In an issue of the New York Times this past week, former Mossad director Efraim Halevy writes about the history of U.S. pressure on Israel.
Halevy’s ostensible purpose is to remind voters that Republican presidents have strong-armed Israeli governments in the past. On its face, this is a rather uncontroversial thesis. Who would possibly deny the fact that Republican presidents have abused Israel over the years? Indeed, Halevy’s list is incomplete, since along with Dwight Eisenhower and both the elder and the younger George Bush who were mentioned in the piece, we should not forget Richard Nixon proposed the first land-for-peace deal with the Rogers plan and then muscled the Israelis during the War of Attrition and after the Yom Kippur War. Ronald Reagan also had his moments of confrontation with Israel over arms sales to Saudi Arabia and especially over Lebanon.
The fallacy here is that Halevy cites this in order to refute Mitt Romney’s charge that President Obama has repeatedly thrown Israel “under the bus.” In doing so he chooses to ignore the many instances of pressure from Democrats. Indeed, just as every Republican occupant of the White House has some blots on his ledger with regard to Israel, the same is true of almost every Democrat dating back to Harry Truman. Yet what’s truly odd about the piece, and causes me to question the judgment not only of the Times editors that chose to publish it but those liberals circulating the article around the Internet today as if it was a damning refutation of Romney’s allegations, is that none of this stuff about past Republicans or Democrats has anything to do with Obama. Based on the tone of the last debate, the president seems quite anxious to demonstrate his pro-Israel bona fides to wavering Jewish voters in Florida and Ohio. Those who care about Israel will judge him on his record, but it mystifies me as to why anyone’s vote would be influenced by unhappy memories of Ike or the Bushes.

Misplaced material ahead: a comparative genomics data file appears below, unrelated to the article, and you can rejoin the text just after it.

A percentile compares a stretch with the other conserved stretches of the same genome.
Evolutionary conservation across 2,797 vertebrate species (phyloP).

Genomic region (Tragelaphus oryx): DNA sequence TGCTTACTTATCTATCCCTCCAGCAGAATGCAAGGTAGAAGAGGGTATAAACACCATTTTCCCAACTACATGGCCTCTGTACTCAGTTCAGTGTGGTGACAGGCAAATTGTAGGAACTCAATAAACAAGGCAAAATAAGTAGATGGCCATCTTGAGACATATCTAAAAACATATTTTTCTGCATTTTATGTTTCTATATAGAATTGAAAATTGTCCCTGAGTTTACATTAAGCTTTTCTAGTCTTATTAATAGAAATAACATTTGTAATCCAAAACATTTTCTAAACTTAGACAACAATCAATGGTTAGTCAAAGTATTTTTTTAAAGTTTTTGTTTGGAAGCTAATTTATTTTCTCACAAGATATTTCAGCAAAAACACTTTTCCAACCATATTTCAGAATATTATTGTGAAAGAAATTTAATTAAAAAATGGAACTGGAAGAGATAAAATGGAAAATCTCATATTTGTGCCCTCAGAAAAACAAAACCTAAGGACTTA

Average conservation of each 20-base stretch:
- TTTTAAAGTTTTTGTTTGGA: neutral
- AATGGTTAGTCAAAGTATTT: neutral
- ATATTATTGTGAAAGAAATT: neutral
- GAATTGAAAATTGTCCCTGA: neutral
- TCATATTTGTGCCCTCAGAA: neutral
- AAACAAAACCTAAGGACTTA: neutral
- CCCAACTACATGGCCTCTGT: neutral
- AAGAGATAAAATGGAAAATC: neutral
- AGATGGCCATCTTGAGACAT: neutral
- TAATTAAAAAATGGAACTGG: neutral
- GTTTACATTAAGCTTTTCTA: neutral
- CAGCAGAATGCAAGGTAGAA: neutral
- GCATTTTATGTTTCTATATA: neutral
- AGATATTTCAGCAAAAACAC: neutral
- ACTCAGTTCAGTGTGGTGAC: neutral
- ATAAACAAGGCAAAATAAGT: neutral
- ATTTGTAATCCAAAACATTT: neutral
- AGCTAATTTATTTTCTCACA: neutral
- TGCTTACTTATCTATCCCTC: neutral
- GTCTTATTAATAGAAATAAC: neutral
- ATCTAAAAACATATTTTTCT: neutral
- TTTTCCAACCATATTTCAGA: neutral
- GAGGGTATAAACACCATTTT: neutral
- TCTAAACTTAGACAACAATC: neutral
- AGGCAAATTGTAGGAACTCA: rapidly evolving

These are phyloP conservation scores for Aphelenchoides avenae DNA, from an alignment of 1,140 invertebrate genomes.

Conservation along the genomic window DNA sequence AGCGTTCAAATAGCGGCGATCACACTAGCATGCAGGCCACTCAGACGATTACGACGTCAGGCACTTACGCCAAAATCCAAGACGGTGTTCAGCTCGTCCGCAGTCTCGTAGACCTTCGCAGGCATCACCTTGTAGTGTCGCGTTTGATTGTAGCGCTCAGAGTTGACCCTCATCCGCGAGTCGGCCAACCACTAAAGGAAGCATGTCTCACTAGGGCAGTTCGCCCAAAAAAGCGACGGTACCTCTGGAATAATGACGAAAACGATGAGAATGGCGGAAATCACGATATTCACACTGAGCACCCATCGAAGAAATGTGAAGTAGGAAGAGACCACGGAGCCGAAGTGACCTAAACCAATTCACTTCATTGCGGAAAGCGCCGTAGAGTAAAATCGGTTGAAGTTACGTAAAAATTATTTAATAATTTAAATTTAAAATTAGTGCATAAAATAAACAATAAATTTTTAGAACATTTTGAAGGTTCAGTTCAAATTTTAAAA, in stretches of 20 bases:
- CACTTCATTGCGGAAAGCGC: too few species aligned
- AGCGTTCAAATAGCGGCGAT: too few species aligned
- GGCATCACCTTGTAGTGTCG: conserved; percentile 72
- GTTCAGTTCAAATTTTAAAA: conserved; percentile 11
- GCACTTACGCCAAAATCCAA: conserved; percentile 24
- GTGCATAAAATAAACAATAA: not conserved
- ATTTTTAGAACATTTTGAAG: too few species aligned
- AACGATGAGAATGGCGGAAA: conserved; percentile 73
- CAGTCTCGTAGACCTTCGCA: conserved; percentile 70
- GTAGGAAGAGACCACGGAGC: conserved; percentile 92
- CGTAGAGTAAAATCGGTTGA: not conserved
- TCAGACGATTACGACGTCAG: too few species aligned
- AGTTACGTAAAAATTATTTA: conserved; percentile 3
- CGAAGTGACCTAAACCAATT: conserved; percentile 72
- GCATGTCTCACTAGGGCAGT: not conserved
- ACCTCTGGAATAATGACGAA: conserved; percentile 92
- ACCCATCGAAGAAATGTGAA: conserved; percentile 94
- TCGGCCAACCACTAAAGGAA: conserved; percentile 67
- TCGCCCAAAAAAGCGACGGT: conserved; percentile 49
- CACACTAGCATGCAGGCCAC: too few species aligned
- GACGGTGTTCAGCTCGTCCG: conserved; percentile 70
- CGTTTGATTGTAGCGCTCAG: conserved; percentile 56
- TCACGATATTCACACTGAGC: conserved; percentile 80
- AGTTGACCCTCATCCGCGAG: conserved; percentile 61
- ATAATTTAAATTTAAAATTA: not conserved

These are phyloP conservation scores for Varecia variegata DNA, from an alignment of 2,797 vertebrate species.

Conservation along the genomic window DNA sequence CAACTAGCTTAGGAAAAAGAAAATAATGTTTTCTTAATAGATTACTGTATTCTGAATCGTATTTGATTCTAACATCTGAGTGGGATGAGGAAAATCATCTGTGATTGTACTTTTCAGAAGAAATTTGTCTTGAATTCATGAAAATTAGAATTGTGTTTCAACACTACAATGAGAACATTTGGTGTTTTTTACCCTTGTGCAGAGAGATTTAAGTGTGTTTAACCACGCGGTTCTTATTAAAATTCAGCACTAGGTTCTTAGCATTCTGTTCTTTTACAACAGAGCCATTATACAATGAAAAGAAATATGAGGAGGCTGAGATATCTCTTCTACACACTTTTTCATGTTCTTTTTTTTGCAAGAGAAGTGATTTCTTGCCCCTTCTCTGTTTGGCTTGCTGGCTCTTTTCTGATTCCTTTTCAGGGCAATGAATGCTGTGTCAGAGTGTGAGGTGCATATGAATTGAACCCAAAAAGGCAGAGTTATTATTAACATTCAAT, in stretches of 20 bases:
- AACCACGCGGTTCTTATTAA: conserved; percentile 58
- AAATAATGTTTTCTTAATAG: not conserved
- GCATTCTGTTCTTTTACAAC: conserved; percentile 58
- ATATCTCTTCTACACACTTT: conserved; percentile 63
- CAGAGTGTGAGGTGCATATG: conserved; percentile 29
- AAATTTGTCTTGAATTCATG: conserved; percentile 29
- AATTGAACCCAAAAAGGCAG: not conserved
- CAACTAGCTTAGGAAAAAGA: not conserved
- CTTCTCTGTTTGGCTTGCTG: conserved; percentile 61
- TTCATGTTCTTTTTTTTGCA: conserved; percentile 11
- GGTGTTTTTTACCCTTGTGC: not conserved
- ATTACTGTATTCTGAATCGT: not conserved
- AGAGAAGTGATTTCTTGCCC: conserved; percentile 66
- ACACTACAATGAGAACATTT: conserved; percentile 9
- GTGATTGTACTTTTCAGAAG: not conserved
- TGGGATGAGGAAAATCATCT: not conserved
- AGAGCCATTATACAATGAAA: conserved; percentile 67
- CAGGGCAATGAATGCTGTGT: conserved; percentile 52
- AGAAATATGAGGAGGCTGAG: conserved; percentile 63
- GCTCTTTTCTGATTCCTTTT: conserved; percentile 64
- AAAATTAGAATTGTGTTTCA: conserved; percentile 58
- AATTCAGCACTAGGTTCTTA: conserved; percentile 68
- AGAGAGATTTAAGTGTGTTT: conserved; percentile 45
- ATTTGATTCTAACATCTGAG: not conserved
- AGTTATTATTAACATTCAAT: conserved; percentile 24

As to pressure from Democrats, the instances are every bit as numerous as those coming from the GOP.
Truman may have ordered a vote for partition and recognized Israel on the day of its birth, actions for which he deserves and rightly gets great credit. But he offered no tangible aid to an Israeli cause that was dependent on arms acquired from the Soviet bloc. He also supported efforts to push Israel back to the 1947 partition lines and to take back all of the Palestinian refugees.
John F. Kennedy gets credit for being the first U.S. president to meet an Israeli prime minister (a private visit in a New York hotel with David Ben Gurion rather than an official meeting in the White House) and for being the first president to sell Israel arms. But it is often forgotten that in that meeting with DBG he pushed the Israeli to negotiate about territorial withdrawals (in 1962, nobody, not even a Democratic president thought the borders that would eventually be called the 1967 lines were sacrosanct) and to also consider admitting refugees.